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CPAC: Santorum argues he offers best contrast to Obama

February 10, 2012|By Michael A. Memoli
  • Rick Santorum arrives on stage to speak during an address to the Conservative Political Action Committee Feb. 10, 2012.
Rick Santorum arrives on stage to speak during an address to the Conservative… (Mandel Ngan / AFP/Getty…)

In a play to rally conservatives behind his presidential bid, Rick Santorum sought to link Mitt Romney to the Obama administration's controversial rules mandating coverage of contraceptives, arguing that the Massachusetts health law paved the way for the increased government role.

The former Pennsylvania senator's speech to the Conservative Political Action Conference in Washington comes at the end of a week that saw him score surprise victories in a trio of low-turnout nominating contests that stalled Romney's march to the Republican nomination.

Santorum, joined on stage by members of his family, cast himself as a principled and unwavering conservative who would present the clearest contrast to President Obama in the fall.

"Folks, I've been here before. We know each other. We've worked together in the vineyards," Santorum said. "I know you, and you know me, and that's important."

Though he never mentioned Romney by name, Santorum's speech focused on the aspects of his candidacy that have given conservatives the most pause. Broadly, it is the notion that Romney lacks a real core, and has altered his views and his rhetoric to fit circumstances. He was introduced by a man who told a joke about running into a conservative, a moderate and a liberal at the bar. The punchline: "Hi, Mitt!"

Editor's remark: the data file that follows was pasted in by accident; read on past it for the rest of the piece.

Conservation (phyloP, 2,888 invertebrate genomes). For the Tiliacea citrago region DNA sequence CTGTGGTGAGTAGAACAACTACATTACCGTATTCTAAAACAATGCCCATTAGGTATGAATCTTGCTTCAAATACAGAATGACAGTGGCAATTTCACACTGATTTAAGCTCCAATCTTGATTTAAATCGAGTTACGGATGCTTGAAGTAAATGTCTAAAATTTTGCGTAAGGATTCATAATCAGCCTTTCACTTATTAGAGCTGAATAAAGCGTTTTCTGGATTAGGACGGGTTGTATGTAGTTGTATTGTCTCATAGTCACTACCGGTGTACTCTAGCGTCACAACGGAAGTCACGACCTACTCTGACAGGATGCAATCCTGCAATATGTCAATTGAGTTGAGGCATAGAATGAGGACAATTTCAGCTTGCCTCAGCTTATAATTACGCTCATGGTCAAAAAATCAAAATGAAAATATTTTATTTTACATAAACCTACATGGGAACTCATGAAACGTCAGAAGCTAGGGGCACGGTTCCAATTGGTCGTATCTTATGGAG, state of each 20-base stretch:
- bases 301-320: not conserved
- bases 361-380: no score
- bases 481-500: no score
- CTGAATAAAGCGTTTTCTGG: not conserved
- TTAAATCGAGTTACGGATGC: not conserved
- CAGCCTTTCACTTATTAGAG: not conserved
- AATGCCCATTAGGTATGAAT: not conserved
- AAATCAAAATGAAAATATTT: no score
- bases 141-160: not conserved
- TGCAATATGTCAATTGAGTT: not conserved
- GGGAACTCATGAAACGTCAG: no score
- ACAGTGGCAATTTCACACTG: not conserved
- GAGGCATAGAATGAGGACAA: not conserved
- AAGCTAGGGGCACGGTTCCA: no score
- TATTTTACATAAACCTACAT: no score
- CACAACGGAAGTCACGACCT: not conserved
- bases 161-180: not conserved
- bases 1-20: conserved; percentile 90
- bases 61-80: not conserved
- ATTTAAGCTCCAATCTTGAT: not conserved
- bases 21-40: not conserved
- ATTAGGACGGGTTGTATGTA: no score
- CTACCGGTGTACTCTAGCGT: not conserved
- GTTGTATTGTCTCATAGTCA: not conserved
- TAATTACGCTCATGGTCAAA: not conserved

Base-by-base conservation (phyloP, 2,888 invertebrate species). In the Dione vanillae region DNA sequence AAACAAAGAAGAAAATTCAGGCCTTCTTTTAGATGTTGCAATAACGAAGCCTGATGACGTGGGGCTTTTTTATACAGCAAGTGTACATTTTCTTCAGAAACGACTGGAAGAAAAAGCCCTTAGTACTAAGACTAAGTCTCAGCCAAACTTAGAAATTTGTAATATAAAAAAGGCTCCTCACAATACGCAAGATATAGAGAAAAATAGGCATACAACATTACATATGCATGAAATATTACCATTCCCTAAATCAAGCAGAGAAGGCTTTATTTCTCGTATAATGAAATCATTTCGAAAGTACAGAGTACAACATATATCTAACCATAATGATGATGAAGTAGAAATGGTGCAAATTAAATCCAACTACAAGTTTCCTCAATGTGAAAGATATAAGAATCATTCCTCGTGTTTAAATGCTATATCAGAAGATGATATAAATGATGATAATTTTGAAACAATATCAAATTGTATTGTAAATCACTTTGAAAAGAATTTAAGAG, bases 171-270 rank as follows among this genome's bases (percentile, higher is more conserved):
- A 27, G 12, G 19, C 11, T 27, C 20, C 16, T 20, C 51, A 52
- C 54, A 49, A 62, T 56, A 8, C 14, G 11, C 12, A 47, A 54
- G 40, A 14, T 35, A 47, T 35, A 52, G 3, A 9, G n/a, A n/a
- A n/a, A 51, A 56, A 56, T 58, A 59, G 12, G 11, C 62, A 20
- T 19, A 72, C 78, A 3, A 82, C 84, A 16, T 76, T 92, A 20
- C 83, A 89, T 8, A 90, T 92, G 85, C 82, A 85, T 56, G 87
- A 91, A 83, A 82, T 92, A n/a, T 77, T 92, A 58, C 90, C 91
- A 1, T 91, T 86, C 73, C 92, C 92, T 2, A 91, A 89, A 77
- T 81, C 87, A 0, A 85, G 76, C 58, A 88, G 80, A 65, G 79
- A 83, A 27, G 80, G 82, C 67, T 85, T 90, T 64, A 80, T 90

Santorum tore into the Obama administration for the proposed birth control mandate -- a policy that it now is amending to provide exceptions for religious institutions.

"It's not about contraception. It's about economic liberty. It's about freedom of speech. It's about freedom of religion. It's about government control of your lives. And it's got to stop," he said.

Later, he said that Romney built the "largest government-run healthcare system in the United States," and "the stepchild of Obamacare." By nominating Romney, conservatives would "simply give the issue away of government control of your health."

"Ladies and gentlemen, we're not going to win with money. We're going to win with contrasts. We're going to win with ideas," he said. "We need conservatives now to rally for a conservative to go into November, to excite the conservative base, to pull with that excitement moderate voters, and to defeat Barack Obama in the fall."

michael.memoli@latimes.com
twitter.com/mikememoli

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